Sometimes it’s difficult to take a look at our own lives and discern where our story is heading. That’s when it helps to have the advice of good friends – those who have enough distance to see the patterns and trends, but are also close enough that they understand and care.
This month Britain’s friends spoke up in the form of a monthly political magazine, which has been chronicling the state of democracies for sixty-five years, and a well-respected journalist. The publication is Die Blätter – The Pages – and the journalist Annette Dittert. Around the time of the UK’s 2019 general election Dittert began her second spell as chief correspondent in London for Germany’s main public broadcaster, meaning that she has got to know the country both during the era of Boris Johnson and in what we might call more normal times.
Her article for Die Blätter was widely shared on Twitter, and has since appeared in translation in the New Statesman. In it, she expertly draws out the trends of recent years and what they may mean for the future of British democracy – which she describes as “a beautiful illusion that worked brilliantly as long as everyone wanted to hold on to it”. With the analysis comes a stark warning that the path Britain is currently travelling has potentially fatal consequences for parliamentary democracy.
The arguments ring true and we highly recommend reading the piece in full. But briefly, the threat is made up of three things:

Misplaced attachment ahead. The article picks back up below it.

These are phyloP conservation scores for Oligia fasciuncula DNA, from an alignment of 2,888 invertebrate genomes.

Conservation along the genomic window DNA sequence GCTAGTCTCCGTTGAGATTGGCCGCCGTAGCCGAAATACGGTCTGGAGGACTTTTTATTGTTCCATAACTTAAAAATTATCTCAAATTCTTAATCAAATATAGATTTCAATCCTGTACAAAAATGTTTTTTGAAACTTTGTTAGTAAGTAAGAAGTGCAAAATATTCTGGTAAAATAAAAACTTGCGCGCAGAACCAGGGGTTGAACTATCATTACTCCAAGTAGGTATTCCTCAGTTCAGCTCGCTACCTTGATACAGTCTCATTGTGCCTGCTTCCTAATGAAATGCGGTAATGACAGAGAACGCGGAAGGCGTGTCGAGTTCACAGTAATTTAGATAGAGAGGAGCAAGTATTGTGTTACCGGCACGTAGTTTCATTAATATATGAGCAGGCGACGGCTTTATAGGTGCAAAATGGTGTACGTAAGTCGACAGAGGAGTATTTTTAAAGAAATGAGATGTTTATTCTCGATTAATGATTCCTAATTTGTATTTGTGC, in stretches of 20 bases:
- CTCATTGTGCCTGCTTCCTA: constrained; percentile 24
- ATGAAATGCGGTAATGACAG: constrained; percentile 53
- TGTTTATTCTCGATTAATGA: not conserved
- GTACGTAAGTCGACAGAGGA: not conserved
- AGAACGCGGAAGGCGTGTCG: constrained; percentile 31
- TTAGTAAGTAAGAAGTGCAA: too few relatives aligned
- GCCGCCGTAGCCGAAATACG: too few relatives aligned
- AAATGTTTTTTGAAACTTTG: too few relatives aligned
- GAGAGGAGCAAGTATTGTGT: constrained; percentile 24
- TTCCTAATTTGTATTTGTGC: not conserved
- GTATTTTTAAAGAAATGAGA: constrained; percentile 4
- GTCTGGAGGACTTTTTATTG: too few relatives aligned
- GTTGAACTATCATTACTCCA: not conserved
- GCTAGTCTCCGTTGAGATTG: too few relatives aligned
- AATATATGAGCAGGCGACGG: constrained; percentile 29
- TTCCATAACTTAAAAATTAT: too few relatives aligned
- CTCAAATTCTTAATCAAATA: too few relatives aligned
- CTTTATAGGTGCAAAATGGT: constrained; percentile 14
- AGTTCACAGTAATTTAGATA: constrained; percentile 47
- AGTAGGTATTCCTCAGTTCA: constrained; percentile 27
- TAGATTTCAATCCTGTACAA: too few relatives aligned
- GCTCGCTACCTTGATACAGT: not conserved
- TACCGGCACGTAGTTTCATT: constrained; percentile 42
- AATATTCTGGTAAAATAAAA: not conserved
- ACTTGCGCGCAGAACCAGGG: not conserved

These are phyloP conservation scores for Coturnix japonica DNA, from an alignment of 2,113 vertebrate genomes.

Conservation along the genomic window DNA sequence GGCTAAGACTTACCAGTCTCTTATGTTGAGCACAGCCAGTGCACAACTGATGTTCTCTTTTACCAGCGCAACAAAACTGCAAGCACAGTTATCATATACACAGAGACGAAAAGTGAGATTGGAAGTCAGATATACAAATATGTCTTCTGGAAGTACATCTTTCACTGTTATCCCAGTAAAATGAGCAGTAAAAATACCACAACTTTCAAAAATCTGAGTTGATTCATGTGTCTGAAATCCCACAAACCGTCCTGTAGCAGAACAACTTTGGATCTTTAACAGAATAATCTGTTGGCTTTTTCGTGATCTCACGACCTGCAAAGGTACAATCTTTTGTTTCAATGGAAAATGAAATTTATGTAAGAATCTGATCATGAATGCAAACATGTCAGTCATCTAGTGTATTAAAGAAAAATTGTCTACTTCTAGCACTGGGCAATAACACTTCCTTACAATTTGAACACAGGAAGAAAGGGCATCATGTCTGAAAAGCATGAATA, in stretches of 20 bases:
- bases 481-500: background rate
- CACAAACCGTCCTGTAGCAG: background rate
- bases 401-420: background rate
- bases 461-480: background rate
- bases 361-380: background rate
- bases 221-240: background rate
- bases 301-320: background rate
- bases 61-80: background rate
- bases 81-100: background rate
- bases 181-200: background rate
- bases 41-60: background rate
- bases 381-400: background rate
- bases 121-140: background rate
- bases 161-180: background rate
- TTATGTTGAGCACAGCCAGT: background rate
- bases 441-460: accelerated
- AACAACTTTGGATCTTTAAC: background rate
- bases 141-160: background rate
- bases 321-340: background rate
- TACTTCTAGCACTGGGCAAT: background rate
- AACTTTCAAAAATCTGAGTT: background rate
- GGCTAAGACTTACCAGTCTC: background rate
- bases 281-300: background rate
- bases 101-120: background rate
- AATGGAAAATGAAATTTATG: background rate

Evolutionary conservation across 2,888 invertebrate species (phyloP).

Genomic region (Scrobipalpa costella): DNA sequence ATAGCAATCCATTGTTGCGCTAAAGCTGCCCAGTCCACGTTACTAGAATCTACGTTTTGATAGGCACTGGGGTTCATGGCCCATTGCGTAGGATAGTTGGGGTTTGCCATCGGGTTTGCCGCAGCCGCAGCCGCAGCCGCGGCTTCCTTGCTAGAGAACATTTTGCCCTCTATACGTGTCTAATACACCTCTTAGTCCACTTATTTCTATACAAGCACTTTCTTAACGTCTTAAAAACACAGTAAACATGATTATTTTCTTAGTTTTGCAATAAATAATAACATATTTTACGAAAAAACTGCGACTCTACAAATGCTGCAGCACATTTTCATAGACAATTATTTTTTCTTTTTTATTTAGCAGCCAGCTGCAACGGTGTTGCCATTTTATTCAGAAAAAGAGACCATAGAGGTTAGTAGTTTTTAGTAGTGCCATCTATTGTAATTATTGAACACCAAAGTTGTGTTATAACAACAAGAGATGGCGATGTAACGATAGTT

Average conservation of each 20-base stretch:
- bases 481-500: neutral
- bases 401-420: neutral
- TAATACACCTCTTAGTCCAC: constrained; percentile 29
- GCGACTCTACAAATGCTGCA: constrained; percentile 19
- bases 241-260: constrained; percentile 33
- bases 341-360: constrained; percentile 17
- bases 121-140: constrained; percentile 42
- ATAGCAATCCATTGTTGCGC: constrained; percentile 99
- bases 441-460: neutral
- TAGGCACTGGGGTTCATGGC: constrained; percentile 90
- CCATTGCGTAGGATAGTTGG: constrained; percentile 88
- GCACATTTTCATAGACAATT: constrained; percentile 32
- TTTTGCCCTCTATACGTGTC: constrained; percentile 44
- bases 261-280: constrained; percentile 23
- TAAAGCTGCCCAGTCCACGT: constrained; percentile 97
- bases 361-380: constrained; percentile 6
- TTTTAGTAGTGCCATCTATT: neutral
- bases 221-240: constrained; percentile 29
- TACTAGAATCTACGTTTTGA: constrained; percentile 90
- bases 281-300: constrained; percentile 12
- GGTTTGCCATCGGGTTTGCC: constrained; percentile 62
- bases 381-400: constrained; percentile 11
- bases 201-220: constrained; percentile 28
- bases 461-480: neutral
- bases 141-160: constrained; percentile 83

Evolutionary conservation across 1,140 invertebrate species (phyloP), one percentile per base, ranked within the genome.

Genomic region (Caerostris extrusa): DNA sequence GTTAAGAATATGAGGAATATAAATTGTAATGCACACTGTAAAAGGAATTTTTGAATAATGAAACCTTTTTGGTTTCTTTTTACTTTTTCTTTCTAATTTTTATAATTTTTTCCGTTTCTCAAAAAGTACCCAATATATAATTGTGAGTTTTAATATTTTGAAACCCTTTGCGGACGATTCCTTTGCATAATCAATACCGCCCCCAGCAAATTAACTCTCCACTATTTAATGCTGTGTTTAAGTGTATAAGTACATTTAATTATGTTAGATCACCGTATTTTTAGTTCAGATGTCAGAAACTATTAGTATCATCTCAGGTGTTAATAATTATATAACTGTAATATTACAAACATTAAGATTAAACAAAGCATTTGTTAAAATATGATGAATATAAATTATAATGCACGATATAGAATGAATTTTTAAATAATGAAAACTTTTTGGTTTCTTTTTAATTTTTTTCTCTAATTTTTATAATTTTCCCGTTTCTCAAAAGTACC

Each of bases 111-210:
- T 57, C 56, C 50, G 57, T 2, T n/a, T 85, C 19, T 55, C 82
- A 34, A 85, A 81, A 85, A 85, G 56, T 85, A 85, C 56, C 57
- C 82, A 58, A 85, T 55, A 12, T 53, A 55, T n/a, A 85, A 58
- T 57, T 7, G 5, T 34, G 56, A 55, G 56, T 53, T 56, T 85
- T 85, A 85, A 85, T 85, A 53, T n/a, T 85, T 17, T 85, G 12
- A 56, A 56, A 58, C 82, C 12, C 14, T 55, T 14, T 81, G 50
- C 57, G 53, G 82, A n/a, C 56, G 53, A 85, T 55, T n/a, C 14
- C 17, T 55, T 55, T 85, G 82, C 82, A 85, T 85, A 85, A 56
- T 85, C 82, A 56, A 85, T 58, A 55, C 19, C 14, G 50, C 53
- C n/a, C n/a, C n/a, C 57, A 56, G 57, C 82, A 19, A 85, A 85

- Direct attacks by the government on the institutions whose job it is to hold the executive to account. These include the judiciary and the BBC.
- Corruption, including contracts and influential positions in government being awarded consistently to the friends of ministers or financial donors to the Conservative Party.
- The degradation of truth and honesty, which Dittert calls the currency of democracy, and their replacement by half-truths, lies and ‘bullshit’.
The third of these phenomena is perhaps the one most obviously connected to the persona of the Prime Minister, but from him it spreads to all of government. Over the course of more than 5,000 words, the author cites many different examples and individuals – such as the Northern Ireland Secretary, Brandon Lewis, demanding that the EU find solutions to post-Brexit problems that he quite recently claimed did not exist.
In an accompanying interview with the excellent Blätter Podcast, you can hear Annette Dittert talking about her article and commenting on further examples, from the government’s slack handling of the delta variant to the resignation of Matt Hancock. She makes an astute observation that Johnson will never sack a minister for lacking integrity or truthfulness, even when the circumstances are as stark as they were in the case of the former health secretary. To do so would set a fatal precedent for the Prime Minister’s own career.
It is clear that the article struck a chord with many in the UK. But why are we not hearing a similar level of challenge in the domestic media? Part of it, Dittert says, has to do with the chilling effect of the government’s stance towards the BBC. But beyond that she views her British friends and colleagues as tired and bewildered by the news cycle and its constantly shifting reality. Britain is a society at a low ebb.
We need our friends.